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Bramford to Twinstead Tee Connection Project Notes to accompany Biodiversity baseline information The biodiversity information consists of two sets of plans. The first set of plans (G1980.297d – 302d) illustrates the findings of the habitat survey work undertaken by TEP along the preferred route corridor. This survey has been carried out using a combination of access to land (where this has been granted and is necessary) and views from roads and public rights of way. An asterisk symbol (*) shows where close access to habitats has not been possible but where there may be features such as plants or mixes of habitats of further interest. Some woodland and grassland habitats require survey during specific seasons when characteristic plants are in flower, to allow a finer level of habitat classification to be made. Other habitats may have potential to support protected species and more detailed survey would be recommended to confirm species that may be present and this has been recorded. Where more detailed survey will be undertaken, a precautionary approach has been adopted. This means that until otherwise determined, a habitat will be assumed to have the highest likely conservation value and protected species will be presumed present. The second set of plans (G1980.287d, G1980.290d - 294d, G1980.539a and G1980.593a) presents species records and designated wildlife sites within the corridor and wider area. The information has been gathered from a range of sources as shown on each plan. These records include data from members of the public and landowners or tenants. Citation extracts for designated sites that fall within the Route Corridor are provided below. The application for the new connection will include an Environmental Impact Assessment that will set out the impacts on biodiversity anticipated from the detailed connection design. The baseline information presented in this document and any additional surveys undertaken will form the foundation for that impact assessment. Information on Designated Wildlife Sites (to accompany plans G1980.287d and Hintlesham Woods - Site of Special Scientific Interest (SSSI) This site combines two former SSSIs, Hintlesham Woods SSSI and Wolves Wood, Aldham SSSI. Wolves Wood is an RSPB reserve. This is a key site in the Nature Conservation Review (Ratcliffe These woods are one of the largest remaining areas of ancient coppice-with-standards woodland in Suffolk. Historical and archaeological evidence show the woods to have been in existence at least since the 12th century. Ramsey Wood is an intact ancient wood, linked to Hintlesham Wood by secondary woodland established between the 16th and 19th centuries. Other secondary extensions occurred during this time including Keebles Grove. The woods lie on a boulder clay plateau overlain in places by glacial sands and drift. They contain a range of tree communities reflecting the variation in soil type and drainage. Acid pedunculate oak- hazel-ash woodland occurs extensively on light boulder clay, grading into wet ash-maple woodland on heavier, slightly calcareous soils. There are in addition, examples of pedunculate oak-hornbeam and maple-ashlime woodland with various types of elm woodland, both invasive and local in origin. Secondary woodland consists chiefly of sycamore and sweet chestnut with some spruce, and trees that have spread from primary woodland. Keebles Grove in marked contrast, consists of wet ash- Mature standard trees are predominantly of oak with some ash and birch. The birch tends to be rather short-lived and is present mainly as maiden poles which have grown up since coppicing ceased about 70 years ago. Large wild cherry, hornbeam and small-leaved lime trees are unusually frequent in these woods and in wetter areas, field maple, aspen, sallow Salix caprea and alder are common. The coppice layer consists mainly of ash, silver birch and hazel with areas of field maple, hornbeam, small-leaved lime, elm and oak. Beneath, are a variety of shrubs which are particularly abundant on heavy boulder clay soils) amongst the more notable species are Wild Crab Apple Malus sylvestris, Spindle Euonymus europaeus, Buckthorn Rhamnus catharticus, Alder Buckthorn Frangula alnus, Midland Hawthorn Crataegus laevigata and the uncommon Wild Service Tree Sorbus The ground flora is dominated by bramble with patches of Dog's Mercury Mercurialis perennis, Bluebell Hyacinthoides non-scripta and Bracken Pteridium aquilinum. Other plants occurring frequently throughout the woods include Enchanter's Nightshade Circaea lutetiana, Primrose Primula vulgaris, Wood Sorrel Oxalis acetosella and Wood Anemone Anemone nemorosa. There is a large colony of Green Helleborine Helleborus viridus in Hintlesham Woods and other notable species include the fern Polypodium australe, Violet Helleborine Epipactis purpurata, Bird's- nest Orchid Neottia nidus-avis Wood Spurge Euphorbia amygdaloides and Herb Paris Paris Many of the rides are densely shaded and overgrown by Bramble. In wet areas, particularly where light penetrates, are a number of characteristic wet woodland species including Meadowsweet Filipendula ulmaria, Pendulous Sedge Carex pendula, Bittersweet Solanum dulcamara and Brooklime A variety of birds breed in these woods, encouraged by the recent resumption of coppicing in Wolves Wood. Species include Woodcock, Nightingale, Tawny Owl, Nuthatch and Whitethroat. Fore and Bushey Groves - County Wildlife Site It is considered that Fore and Bushey Groves, which are now two small woods separated by a track and an area of dense scrub, were at one time joined together to form one larger woodland. The large proportion of the woods has a uniform structure consisting of field maple and hazel coppice with ash standards. However the southern half of Bushey Grove is occupied by a plantation of sycamore which is regenerating freely. In addition, approximately 10% of this area has been planted with Scots pine. A notable feature of Fore Grove is the wild service-tree, a rare species both nationally and regionally, which is restricted to ancient woodlands. The ground flora of both woods is very similar. Dog's mercury is dominant throughout and interspersed with patches of early-purple orchid and primrose. Evidence of woodpecker activity in dead standing trees is found throughout the wood. In addition, sparrowhawk was noted at the time of survey, although it is not known whether the species nested or not. Recent management of the wood has included the planting of snowberry for game cover and the clearing and removal of diseased elm. Round Wood and Elms Grove - County Wildlife Site Round Wood is one of a number of ancient woodlands in the parish of Bramford which are listed in English Nature's Ancient Woodland Inventory. A bank and ditch considered to be medieval in origin marks the northern and part of the western boundary of the wood. In addition to the bank and ditch, a hedge is also present along the southern and eastern margins. The dominant tree species in the wood are oak and ash with frequent hazel coppice and hawthorn. A good diversity of uncommon herbaceous and woody species can be found in the shrub and ground layers including Midland hawthorn, guelder rose, crab apple, spindle, early-purple orchid, wood anemone, early dog-violet, sanicle and stinking iris. A number of plants on the species list are indicators of ancient woodland. Furthermore, a wide range of woodland birds particularly warblers were recorded, when the wood was surveyed in 1986. Recent management work includes the re-coppicing possibly about twenty five years ago of a small section in the north-east. In addition some woodland under the electricity This is an extensive patchwork of grassland fields, alder carr, dense scrub and hedgerows along the Some of the wet grassland fields contain springs emerging from where Red Crag meets impermeable London Clay on the valley side. This gives rise to calcareous seepage zones in the fields and flowing freshwater ditches to the brook. The springs also feed a number of ponds on the site. This junction between Red Crag and London Clay is of limited extent in the country and is particularly characteristic of the shallow river valleys of the southern Suffolk Sandlings. The ditches and ponds are important for water vole and water shrew (Biodiversity Action Plan (BAP) species) and associated wetland wildlife including amphibians and dragonflies. Although semi-improved, the wet grassland retains a number of species of interest and indicative of impeded drainage including ragged robin, cuckoo flower and a large stand of brown sedge. The rough structure of much of the grassland makes ideal habitat for small mammals and therefore good hunting habitat for the Barn Owl (BAP). Badgers (a protected species) are also known to occur on site and use the grassland for hunting. The mosaic of grassland and hedges is also ideal feeding Alder Carr is a BAP habitat (Wet Woodland) and known to be of great importance for invertebrates. Otter (BAP) has been seen on the Belstead Brook and the woodland provides ideal lying up habitat for this species, as well as overhanging perches for Kingfisher hunting along the river. The site includes a network of native hedgerows and a number of veteran trees. In combination with the other habitat on site, these hedges are ideal habitat for a wide range of birds. This is reflected in the species recorded for the site, which includes several farmland bird BAP species: yellow hammer, linnet, bullfinch, starling, house sparrow, reed bunting, song thrush and turtle dove. Drier grassland to the north of the site supports a good population of bee orchids including a number of the white form of this species. Also of note is the grass vetchling found in this field. This species is more usually associated with coastal situations and is rarely found inland. Tom's / Broadoak Wood - County Wildlife Site Tom's and Broadoak Woods are listed in English Nature's Inventory of Ancient Woodland. They are set amidst arable land close to the large ancient woodland known as Raydon Great Wood. A large proportion of both woods has been planted with conifers. Due to the dense shade cast by the tree canopy the shrub and ground floor layers are largely absent. Some deciduous trees, mainly oak, ash and cherry still remain around the edge of the woods. Where there is sufficient light a shrub layer of hawthorn, hazel, spindle and field maple is present. On the woodland margins remnants of a typical woodland flora can be found for example greater stitchwort, primrose and wood sedge. Tom's and Broadoak Woods are used for shooting and for timber production. Valley Farm Meadow - County Wildlife Site This County Wildlife Site is situated adjacent and to the north of Hadleigh Railway Walk, to the south east of Hadleigh. A stream flows along the western boundary of the site. The low-lying land which lies adjacent to the stream does not appear to have been treated with agricultural chemicals and remains waterlogged all year. Consequently it supports a wide range of wet-loving species, for example ragged-robin, water mint and marsh-marigold. Of particular botanical value is a thriving population of bistort; a rare plant in Suffolk. The remainder of the site, away from the stream is drier and therefore supports a different flora. Cowslip, sorrel and field wood-rush are commonly found in this plant community. The species diversity of this meadow is maintained by cattle grazing. Herb-rich meadows are scarce and declining throughout the county and also nationally. This meadow is therefore of high conservation value. Hadleigh Railway Walk - County Wildlife Site and Local Nature Reserve Hadleigh Railway Walk is approximately two miles of former railway line which has been converted into a footpath and bridleway. It stretches from the outskirts of Hadleigh to the old railway station in Woodlands Road. Hadleigh Railway Walk was designated by English Nature (formerly Nature Conservancy Council) as a Site of Special Scientific Interest. However, due to the reversion of grassland habitat to scrub, the railway line has lost some of its conservation value and it was therefore decided not to renotify the site in 1981. In order to protect it, Babergh District Council designated it a Local Nature Reserve in 1987. A number of different types of habitat can be seen along itslength varying from chalk grassland to deciduous woodland. It is well known for the wide range of both flowering plants and invertebrates which have been recorded here. Of particular conservation value are the open, chalky banks of a cutting which is present in the middle section of the line. The flora here is typical of this plant community with pyramidal orchid, quaking- grass and restharrow frequently occurring. Further east, the line bisects a large area of ancient woodland, namely Raydon Great Wood. Remnants of ancient woodland flora can be seen in the form of oak, ash and hazel coppice with a herb-rich field layer including dog's mercury, wood sorrel and primrose. Part of this section has recently been recoppiced. The site has not been managed since the line was closed. Scrub is encroaching rapidly to the detriment of the grassland flora. In order to maintain the conservation value of this site, invading woody plants should be removed and grassland areas cut annually. The River Brett - County Wildlife Site (sections outside the route corridor) The River Brett flows from Thorpe Morieux through Chelsworth southwards to the west of Hadleigh and finally joins the River Stour at Higham. A large proportion of the River Brett has good water quality and is of conservation value. However 5 sections of watercourse have been selected as being of particular importance for aquatic wildlife. These sections support a highly diverse wetland flora. Emergent species which grow on the gently-shelving margins include flowering-rush, reedmace and greater pond sedge. Starwort, mare's-tail and river water-dropwort grow well in the unpolluted water. The latter species is a rare plant in need of special protection in the Anglian region (English Nature,1983). Study Area D The northern section of Valley Farm Wood is listed in English Nature's Ancient Woodland Inventory. The remainder and the large proportion of the wood is considered to be more recent in origin. A public footpath linking Rands Farm with Hill Farm bisects the wood and is bordered by old mixed hedges comprising of spindle, maple, hawthorn, oak, elder, ash and dogwood. Valley Farm Wood consists of a number of different stand types. The oldest and driest part of the wood in the north-eastern corner consists of oak standards with gorse and hawthorn scrub underlain by a ground floor layer of bracken. To the east, the woodland is wetter and more open. Poplars which were at one time grown in this area, have recently been felled following storm damage. The southern half of the wood which consists of a large recently created lake, has been stocked with fish and is leased to Hadleigh fishing club. The lake has already been colonised by a variety of water plants including white water-lily, reedmace and pond sedge. The lake is bordered in the south by an area of mature ash and alder coppice with scattered crack willow and sallow and a dense understorey of giant horsetail and nettle. In addition to numerous woodland species which nest here, several aquatic birds are attracted to the lake. As the lake matures this number is likely to increase. Extended 1999 to incorporate hedges with dormice. Layham Grove - County Wildlife Site Layham Grove is listed in the Suffolk Ancient Woodland Inventory compiled by English Nature. A large proportion of the wood is bordered by a woodbank and ditch, which is probably medieval in origin. The recent construction of a road has destroyed the southern edge of the wood which is now colonised by dense scrub. The wood consists of three main stand types. The northern and eastern compartments are colonised by small-leaved lime coppice, which has probably been neglected since the Second World War. Small-leaved lime is an uncommon tree species which is strongly associated with ancient woodland. The central part of the wood consists of elm coppice with some oak standards. The remainder in the western half has been felled and replanted with deciduous species, for example Norway maple, ash and oak. A number of small-leaved lime stools are regenerating well here. In addition, some planting has taken place in the north eastern corner of the wood. The floor of the woodland supports a plant community typical of an acid woodland. Wood sorrel, bluebell, heath speedwell and broom are commonly found throughout the wood. In the north-western corner is a deep pond. Spurge laurel, a scarce plant which is only found in old woodlands, occurs on the banks of the pond. Layham Pit Woodland and Meadow - County Wildlife Site Layham Pit is an active aggregrate pit with ongoing consent for extraction, infilling and restoration to agricultural land. There is no doubt that the entire pit is of wildlife value, supporting a range of habitats such as ruderal vegetation, bare ground, scrub and sand martin cliffs. By necessity much of this habitat is transitory and subject to rapid change as a part of ongoing operations. However, there is an area towards the centre of the pit that will remain undisturbed and is of particular wildlife value. Part of a former valley carrying a tributary to the river Brett has been 'cut off' by pit operations. It supports a mosaic of semi-natural woodland, scrub and spring-fed, unimproved wet grassland/fen meadow. The woodland includes a steep free-draining slope dominated by oak with a ground flora of native bluebell and areas of wet alder carr with seepage zones. Wet woodland is a Bidodiversity Action Plan (BAP) habitat. Buzzards have been observed in the woodland. The wet grassland is herb-rich and includes many species typical of this habitat such as ragged robin, fen bedstraw and greater bird's foot trefoil. Historically, it is likely that the wet grassland would have been cattle grazed. Whilst re-introduction of grazing/cutting may be desirable to prevent scrub encroachment, the extremely wet nature of the site means it is likely that the habitat will remain stable and the rate of change is slow. In addition, the current tall herb structure is of wildlife value in its own right. There is evidence of badgers feeding and it is important for a wide range of invertebrates, amphibians and reptiles including grass snake. Developing scrub around the edge of the wet grassland creates a graded edge that is ideal habitat for a range of birds including willow warblers, chiff chaff, black cap and nightingale. Millfield Wood - County Wildlife Site Millfield Wood, which is listed in the Suffolk Ancient Woodland Inventory, has a varied and interesting history. A large proportion of the central section of woodland was cleared in the 1950's thereby dividing it into two smaller woods. In addition some clearance along the wood margins has taken place more recently. The remaining woodland is dominated by cherry with an understorey of hazel coppice. The cherries are of variable size ranging from saplings to large standards. In addition there is an area of wych elm coppice, part of which has been cleared due to the effects of Dutch elm disease. Holly frequently occurs in both the tree and shrub layers. Millfield Wood supports a high diversity of woodland species; a total of seventy nine flowering plants has been recorded. Bramble, nettle and bluebell are frequently occurring constituents of the field layer, together with smaller quantities of sanicle, dog's mercury and red campion. Scarce ancient woodland indicator plants which are also present include yellow archangel, wood millet and small-leaved lime. Included within the County Wildlife Site boundary is a small area of woodland separated from the large proportion of the wood by a green lane. Although this wood may not be medieval in origin, it is colonised by small-leaved lime and cherry, two uncommon woodland species and is therefore of high conservation value. Broom Hill Wood is situated on gently-sloping land to the north west of the village of Polstead. It contains a diversity of trees and shrubs including ash, field maple, hazel coppice, oak and sycamore. A small waterlogged compartment (approximately 0.5 ha) has been planted with poplars, although many of these were uprooted in the storm of 1987. The structure of Broom Hill Wood is diverse and there is a wide age range of trees from young saplings to mature standards. Although the majority of saplings are sycamores, there is also some signs of holly, ash and cherry regeneration. The ground flora is similarly varied. In areas where there is sufficient light, dog's-mercury, bluebell and primrose are abundant together with frequently occurring wood anemone, an ancient woodland indicator plant. A management plan to improve the conservation value of Broom Hill Wood was produced by the Dedham Vale Project in 1987. The wood is listed in English Nature's Inventory of Ancient Woodland for Suffolk. Bushy Park Wood - County Wildlife Site Bushy Park Wood, situated on the northern valley slopes of the River Box, is a diverse ancient wood listed in English Nature's Inventory of Ancient Woodland. It retains a number of features indicative of medieval woods, for example a pronounced woodland bank along the western edge with a double bank along part of the southern boundary. An old coppice hedge with scattered large cherries along the top bank is an interesting historical feature. The original and central part of the wood consists of alder and ash with derelict hazel coppice in the understorey. To the north is a small area colonised by oak pollards with an understorey of holly. It is thought that this compartment was originally parkland. Old oak pollards are immensely valuable as a habitat for invertebrates, birds, bats and lichens. An unusual feature of this site are two streams which arise from two wet flushes and which flow north to south through the wood. In addition to many common woodland flowers, the ground flora also supports a number of ancient woodland indicators including yellow archangel, wood melick and wood millet. Management proposals to improve the wildlife value of the wood were written by the Suffolk Wildlife Trust in 1987. Management work carried out with the help of the Dedham Vale and Stour Valley Project team has included the clearing and replanting of two areas within Bushy Park Wood. Assington Thicks an extensive ancient woodland is situated to the west of the village of Assington and north of Arger Fen Site of Special Scientific Interest (SSSI). Although part of the woodland has been cleared in the last one hundred years, Assington Thicks remains as one of the largest woods in west Suffolk and therefore an important feature in the landscape. A woodbank which is considered to be medieval in origin surrounds the wood. A large proportion of Assington Thicks has been densely planted with conifers to the detriment of the native flora and fauna. Semi-natural woodland is restricted to the south-western corner which consists of planted sweet chestnut with some hazel coppice stools. In these areas and along some of the wide rides which cross the wood, a varied ground flora is present. The rides are also attractive to many species of butterfly; a total of twenty species were recorded in 1978. A number of ponds, particularly those on the eastern margins of the wood, are also of wildlife value and provide important additional habitat for woodland invertebrates particularly dragonflies. Study Area G Appletree Wood / Meadow - County Wildlife Site Appletree Wood is situated south west of Great Cornard and close to a number of other ancient woods in the area for example Assington Thicks and Mumford's Wood. It is listed in English Nature's Inventory of Ancient Woodland. Appletree Wood is linked to Sawyers Farm in the west by a track, probably medieval in origin, which is lined with a species-rich and overgrown hedges. A reservoir borders the eastern side of the wood. The semi-natural structure of Appletree Wood has been considerably altered by the extensive planting of non-native softwood trees. Native woodland is restricted to the southern section and the woodland margins. Hornbeam, ash and mature field maple coppice occur here, together with planted oaks and poplar. Large areas of woodland floor under the dense canopy are covered with moss. The remainder, where there is sufficient light, supports a diverse flora including a number of ancient woodland indicator plants, for example wood melick, wood anemone and Midland hawthorn. In addition to timber production, Appletree Wood is used extensively for shooting. To the west of Appletree Wood, is a species-rich meadow which was used at one time for wild flower seed production. The high diversity of flowering plants attracts good numbers of butterflies. At least sixteen species were recorded in the meadow when it was surveyed in 1996. The meadow is bordered along its northern edge by an ancient trackway which is fringed with large, old trees. Daws Hall - Local Wildlife Site This mixed habitat site of grassland, marsh and a small lake is situated adjacent to the River Stour. A very rich and diverse flora is to be found within, including Large Bittercress (Cardamine amara), Viper's-bugloss (Echium vulgare), Ragged Robin (Lychnis flos-cuculi), Yellow-rattle (Rhinanthus minor), Common Valerian (Valeriana officinalis) and Vervain (Verbena officinalis). Selection criteria: HCr5, HCr10, SCr13 Loshes Meadow Complex - Local Wildlife Site The majority of this site is a reserve managed by Essex Wildlife Trust, with only a small portion outside the reserve boundary. Bounded by Loshes Brook to the north, the reserve contains grassland, woodland, new plantation, hedgerows and a marsh. A narrow strip of woodland along the stream consists mainly of Alder (Alnus glutinosa) and Willows (Salix spp.) with Hornbeam (Carpinus betulus) and occasional Guelder Rose (Viburnum opulus). Beneath this a ground flora including Yellow Archangel (Lamiastrum galeobdolon), Moschatel (Adoxa moschatellina), Greater Tussock Sedge (Carex paniculata) and Ramsons (Allium ursinum) are found. The area known locally as the Hop Grounds, with Hop (Humulus lupulus) being abundant), includes an area of marshy meadow between coppice stools and includes Cuckooflower (Cardamine pratensis), Soft Rush (Juncus effusus) and Common Spotted Orchid (Dactylorhiza fuchsii). The non-reserve section of the site is wooded with Elms (Ulmus spp.) over abundant Bluebells (Hyacinthoides non-scripta). Selection criteria: HCr2(b), HCr2(c) Twinstead Marsh - Local Wildlife Site This complex site supports a small stand of Alder (Alnus glutinosa), Willow (Salix sp.) carr, swamp, marsh and open water, which provides a rich variety of habitats for wildlife. Wet areas support Wild Angelica (Angelica sylvestris), Creeping Jenny (Lysimachia nemorum), Large Bittercress (Cardamine amara) and Cuckooflower (Cardamine pratensis) and Water Mint (Mentha aquatica). Nightingales and Willow Warblers have also been recorded. Selection criteria: HCr2(d), HCr5, SCr13 Ansell's Grove/Ash Ground - Local Wildlife Site This valley wood has a canopy of Alder (Alnus glutinosa), Ash (Fraxinus excelsior) and Willows (Salix spp.) along the wet valley bottom and Pedunculate Oak (Quercus robur) with Hazel (Corylus avellana), Blackthorn (Prunus spinosa) and Hawthorn (Crataegus monogyna) on the drier upper slopes. The marshy flora is of note for the abundance of Opposite-leaved Golden-saxifrage (Chrysosplenium oppositifolium), along with Moschatel (Adoxa moschatellina), Wood Anemone (Anemone nemorosa), Lesser Pond Sedge (Carex acutiformis), Dog's Mercury (Mercurialis perennis), Marsh Marigold (Caltha palustris) and Meadowsweet (Filipendula ulmaria). Selection criteria: HCr2(b), HCr2(d) Alphamstone Meadows - Local Wildlife Site This exceptionally rich site comprises wet meadows, dry slope grassland and sedge/rush marsh. These habitats support a rich flora amongst which Marsh Marigold (Caltha palustris), Common Spotted Orchid (Dactylorhiza fuchsii), Marsh Horsetail (Equisetum palustre), Ragged Robin (Lychnis flos-cuculi), Creeping Jenny (Lysimachia nummularia) and Bog Stitchwort (Stellaria alsine) are of particular interest as species typical of a rare and declining habitat. Selection criteria: HCr11, HCr23, SCr13 Moat Farm/Burnt House Marsh - Local Wildlife Site This site is located either side of Moat lane. The western half bisected by an Alder (Alnus glutinosa)-lined stream, this site is predominantly planted Cricket Bat Willow (Salix alba var. caerulea) over areas of wet and dry grassland. Beneath this open canopy, is a marsh dominated by herb and ruderal species. Associated with this site are a number of interesting species including Opposite-leaved Golden-saxifrage (Chrysosplenium oppositifolium), Moschatel (Adoxa moschatellina), Narrow Buckler Fern (Dryopteris carthusiana), Ramsons (Allium ursinum), Marsh Marigold (Caltha palustris), Greater Bittercress (Cardamine amara) and Yellow Archangel (Lamiastrum galeobdolon). To the east of the road, the site displays similar habitats. Under a canopy of Cricket Bat Willow and Alder is a varied ground cover, which includes Moschatel, Ramsons (Allium ursinum), Marsh Marigold (Caltha palustris), Cuckooflower (Cardamine pratensis), Opposite-leaved Golden-saxifrage, Giant Horsetail (Equisetum telmateia) and Primrose (Primula vulgaris). Selection criteria: HCr1(b), HCr2(d) Alphamstone Complex - Local Wildlife Site This site contains a very varied suite of habitats, ranging from dry grassland in an old gravel pit, scrub, wet Alder (Alnus glutinosa) woodland and swamp. The flora has a notable quantity of Alternate-leaved Golden-saxifrage (Chrysosplenium alternifolium), which is now rare in the county. Other species recorded include Marsh Marigold (Caltha palustris) and Opposite-leaved Golden-saxifrage (Chrysosplenium oppositifolium), along with Moschatel (Adoxa moschatellina), Lesser Pond Sedge (Carex acutiformis), Giant Horsetail (Equisetum telmateia) and Meadowsweet (Filipendula ulmaria). Selection criteria: HCr2(d), Scr13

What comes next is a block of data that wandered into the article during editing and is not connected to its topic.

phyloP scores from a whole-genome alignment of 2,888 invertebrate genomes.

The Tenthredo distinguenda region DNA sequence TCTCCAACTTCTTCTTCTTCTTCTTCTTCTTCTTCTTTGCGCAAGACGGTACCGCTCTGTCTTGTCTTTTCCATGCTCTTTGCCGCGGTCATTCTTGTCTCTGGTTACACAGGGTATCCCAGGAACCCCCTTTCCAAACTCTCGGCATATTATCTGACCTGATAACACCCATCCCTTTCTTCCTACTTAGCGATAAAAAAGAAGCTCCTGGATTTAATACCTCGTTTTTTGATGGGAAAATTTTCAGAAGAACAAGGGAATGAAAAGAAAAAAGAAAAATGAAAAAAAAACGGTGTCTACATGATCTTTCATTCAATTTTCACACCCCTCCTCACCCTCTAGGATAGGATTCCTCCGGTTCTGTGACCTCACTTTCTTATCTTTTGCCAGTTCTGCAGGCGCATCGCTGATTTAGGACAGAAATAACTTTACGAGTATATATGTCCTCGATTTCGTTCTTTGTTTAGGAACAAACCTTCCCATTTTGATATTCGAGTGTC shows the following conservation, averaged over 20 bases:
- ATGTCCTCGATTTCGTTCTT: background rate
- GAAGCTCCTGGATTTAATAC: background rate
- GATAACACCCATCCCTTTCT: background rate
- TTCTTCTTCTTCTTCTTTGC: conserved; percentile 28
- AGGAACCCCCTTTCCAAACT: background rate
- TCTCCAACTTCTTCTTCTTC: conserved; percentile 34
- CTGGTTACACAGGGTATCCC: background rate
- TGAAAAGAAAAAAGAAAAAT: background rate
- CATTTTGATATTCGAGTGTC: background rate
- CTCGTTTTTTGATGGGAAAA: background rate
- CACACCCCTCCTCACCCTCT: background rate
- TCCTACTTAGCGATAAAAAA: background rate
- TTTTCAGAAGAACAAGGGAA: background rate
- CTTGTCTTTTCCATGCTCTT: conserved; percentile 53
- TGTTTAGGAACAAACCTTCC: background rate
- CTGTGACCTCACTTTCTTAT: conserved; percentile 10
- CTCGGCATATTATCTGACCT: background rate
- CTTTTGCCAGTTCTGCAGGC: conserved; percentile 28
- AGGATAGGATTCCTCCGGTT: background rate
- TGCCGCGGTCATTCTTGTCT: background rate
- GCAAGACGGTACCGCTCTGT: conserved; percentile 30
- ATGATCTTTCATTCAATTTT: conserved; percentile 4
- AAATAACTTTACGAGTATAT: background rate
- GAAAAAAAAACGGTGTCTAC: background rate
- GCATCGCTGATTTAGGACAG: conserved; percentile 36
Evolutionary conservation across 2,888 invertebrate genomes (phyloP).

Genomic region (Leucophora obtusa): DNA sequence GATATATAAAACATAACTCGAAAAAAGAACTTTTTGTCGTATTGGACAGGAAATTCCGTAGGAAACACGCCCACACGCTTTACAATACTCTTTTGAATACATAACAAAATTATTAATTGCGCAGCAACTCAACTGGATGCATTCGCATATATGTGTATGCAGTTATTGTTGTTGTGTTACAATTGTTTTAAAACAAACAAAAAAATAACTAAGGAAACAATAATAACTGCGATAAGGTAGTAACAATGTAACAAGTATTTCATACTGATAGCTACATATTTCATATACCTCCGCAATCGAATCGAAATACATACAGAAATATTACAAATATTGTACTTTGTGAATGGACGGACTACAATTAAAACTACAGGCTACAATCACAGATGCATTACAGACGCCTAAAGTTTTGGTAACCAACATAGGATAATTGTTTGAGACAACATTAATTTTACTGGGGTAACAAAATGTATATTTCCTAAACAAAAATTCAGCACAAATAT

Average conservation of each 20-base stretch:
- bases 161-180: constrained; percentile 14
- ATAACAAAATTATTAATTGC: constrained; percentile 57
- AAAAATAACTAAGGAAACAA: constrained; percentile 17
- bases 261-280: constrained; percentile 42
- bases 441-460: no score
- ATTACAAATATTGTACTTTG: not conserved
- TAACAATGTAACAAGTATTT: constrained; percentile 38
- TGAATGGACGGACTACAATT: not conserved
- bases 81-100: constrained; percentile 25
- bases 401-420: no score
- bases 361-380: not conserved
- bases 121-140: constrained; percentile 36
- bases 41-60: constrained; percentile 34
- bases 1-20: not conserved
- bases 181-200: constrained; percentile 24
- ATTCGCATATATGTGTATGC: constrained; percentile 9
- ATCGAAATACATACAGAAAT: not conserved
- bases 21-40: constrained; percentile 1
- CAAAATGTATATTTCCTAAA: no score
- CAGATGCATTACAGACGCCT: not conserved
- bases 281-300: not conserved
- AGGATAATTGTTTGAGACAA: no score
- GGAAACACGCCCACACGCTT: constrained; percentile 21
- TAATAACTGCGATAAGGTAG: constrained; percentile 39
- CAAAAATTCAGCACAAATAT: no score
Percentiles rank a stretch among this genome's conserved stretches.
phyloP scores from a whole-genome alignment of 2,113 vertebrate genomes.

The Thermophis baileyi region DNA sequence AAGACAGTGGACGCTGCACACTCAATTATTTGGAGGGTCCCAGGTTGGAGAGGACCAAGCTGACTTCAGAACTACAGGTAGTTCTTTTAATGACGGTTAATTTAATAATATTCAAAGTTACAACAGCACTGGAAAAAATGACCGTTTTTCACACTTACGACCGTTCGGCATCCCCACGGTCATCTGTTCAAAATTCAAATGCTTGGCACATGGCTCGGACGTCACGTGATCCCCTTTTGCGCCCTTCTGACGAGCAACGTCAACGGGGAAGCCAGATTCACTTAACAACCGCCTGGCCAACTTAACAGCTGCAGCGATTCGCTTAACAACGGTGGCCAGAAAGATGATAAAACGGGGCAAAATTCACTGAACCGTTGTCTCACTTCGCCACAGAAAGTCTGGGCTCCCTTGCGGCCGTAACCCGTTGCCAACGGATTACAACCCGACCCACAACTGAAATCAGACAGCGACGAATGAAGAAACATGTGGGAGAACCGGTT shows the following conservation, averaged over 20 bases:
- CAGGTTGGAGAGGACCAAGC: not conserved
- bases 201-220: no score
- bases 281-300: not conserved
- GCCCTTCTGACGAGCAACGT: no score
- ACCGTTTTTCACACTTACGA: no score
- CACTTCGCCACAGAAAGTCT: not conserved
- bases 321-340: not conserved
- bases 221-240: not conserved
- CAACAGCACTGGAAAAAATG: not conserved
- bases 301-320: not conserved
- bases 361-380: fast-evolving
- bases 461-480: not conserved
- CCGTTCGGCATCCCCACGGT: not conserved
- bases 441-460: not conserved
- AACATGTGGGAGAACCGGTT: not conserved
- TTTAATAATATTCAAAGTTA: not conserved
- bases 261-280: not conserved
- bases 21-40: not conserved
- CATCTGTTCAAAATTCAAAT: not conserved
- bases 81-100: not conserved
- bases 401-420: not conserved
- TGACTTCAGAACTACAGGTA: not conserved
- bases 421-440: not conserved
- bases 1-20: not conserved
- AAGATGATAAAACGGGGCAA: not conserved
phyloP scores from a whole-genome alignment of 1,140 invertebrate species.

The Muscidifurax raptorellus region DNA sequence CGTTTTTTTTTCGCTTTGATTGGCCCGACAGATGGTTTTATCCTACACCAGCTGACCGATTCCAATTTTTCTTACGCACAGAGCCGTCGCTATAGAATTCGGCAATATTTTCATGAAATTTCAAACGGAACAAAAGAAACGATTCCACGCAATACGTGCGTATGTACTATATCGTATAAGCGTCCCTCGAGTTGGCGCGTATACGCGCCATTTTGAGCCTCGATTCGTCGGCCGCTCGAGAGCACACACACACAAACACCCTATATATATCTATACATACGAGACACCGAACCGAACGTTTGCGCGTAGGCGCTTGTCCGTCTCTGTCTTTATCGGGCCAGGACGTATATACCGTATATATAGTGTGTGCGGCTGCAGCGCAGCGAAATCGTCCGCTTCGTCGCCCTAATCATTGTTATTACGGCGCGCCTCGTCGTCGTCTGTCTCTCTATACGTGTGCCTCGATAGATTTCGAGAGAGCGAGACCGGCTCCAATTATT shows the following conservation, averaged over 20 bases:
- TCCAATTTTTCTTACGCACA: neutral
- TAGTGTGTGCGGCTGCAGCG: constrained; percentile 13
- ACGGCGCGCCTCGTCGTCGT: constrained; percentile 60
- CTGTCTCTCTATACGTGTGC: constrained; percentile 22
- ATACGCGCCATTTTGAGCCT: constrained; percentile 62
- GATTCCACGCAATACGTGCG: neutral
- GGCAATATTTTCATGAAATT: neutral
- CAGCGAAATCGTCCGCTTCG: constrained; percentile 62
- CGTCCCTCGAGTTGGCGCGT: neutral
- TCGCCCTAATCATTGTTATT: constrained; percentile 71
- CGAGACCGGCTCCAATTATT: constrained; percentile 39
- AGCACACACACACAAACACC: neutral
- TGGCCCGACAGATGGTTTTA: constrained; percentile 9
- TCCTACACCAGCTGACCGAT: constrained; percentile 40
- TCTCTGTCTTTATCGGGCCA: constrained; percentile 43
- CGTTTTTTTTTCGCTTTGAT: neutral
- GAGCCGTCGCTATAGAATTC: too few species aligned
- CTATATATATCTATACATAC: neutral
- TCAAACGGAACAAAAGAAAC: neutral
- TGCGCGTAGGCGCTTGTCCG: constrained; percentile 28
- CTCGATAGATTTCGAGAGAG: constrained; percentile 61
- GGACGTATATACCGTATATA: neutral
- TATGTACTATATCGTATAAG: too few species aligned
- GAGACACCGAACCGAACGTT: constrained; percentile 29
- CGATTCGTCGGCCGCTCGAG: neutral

Source: http://www.nationalgrid.com/NR/rdonlyres/93F06882-6AF6-4820-976A-7B3AD65BFD44/54252/1980276_Biodiversity_notes_and_citations.pdf

Regulation 35 report